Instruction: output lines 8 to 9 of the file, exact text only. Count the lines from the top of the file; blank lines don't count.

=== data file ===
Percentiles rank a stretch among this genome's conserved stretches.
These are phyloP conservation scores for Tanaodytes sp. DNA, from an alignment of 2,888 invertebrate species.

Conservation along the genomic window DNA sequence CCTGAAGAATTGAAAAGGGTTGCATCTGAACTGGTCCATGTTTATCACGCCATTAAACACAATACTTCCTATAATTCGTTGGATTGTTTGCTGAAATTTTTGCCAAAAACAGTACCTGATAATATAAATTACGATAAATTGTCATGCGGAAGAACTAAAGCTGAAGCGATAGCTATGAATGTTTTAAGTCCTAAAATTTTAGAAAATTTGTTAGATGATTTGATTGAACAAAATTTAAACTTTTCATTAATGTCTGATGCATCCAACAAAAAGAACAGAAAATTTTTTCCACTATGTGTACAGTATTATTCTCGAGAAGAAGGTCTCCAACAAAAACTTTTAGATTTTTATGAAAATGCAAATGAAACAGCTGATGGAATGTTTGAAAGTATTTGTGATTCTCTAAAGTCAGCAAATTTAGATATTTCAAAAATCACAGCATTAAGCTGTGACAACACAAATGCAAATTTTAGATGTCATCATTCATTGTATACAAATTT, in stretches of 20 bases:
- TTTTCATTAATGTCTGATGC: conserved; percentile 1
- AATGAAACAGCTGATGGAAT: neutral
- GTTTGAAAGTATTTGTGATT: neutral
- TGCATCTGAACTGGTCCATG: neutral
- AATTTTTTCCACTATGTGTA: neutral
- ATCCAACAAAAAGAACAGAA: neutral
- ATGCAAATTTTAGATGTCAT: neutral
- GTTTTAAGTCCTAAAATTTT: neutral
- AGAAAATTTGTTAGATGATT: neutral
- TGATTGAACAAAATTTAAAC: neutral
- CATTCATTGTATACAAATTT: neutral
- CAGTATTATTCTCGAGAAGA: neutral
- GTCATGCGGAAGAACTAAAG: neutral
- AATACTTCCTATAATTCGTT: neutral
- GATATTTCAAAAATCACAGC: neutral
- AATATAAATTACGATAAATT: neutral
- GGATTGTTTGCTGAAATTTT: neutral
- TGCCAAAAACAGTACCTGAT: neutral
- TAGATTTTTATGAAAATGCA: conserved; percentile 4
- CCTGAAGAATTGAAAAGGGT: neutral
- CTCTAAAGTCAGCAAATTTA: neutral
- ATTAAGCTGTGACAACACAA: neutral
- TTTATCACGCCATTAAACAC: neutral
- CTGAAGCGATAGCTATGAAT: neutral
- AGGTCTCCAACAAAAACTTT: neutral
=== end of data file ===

- AATTTTTTCCACTATGTGTA: neutral
- ATCCAACAAAAAGAACAGAA: neutral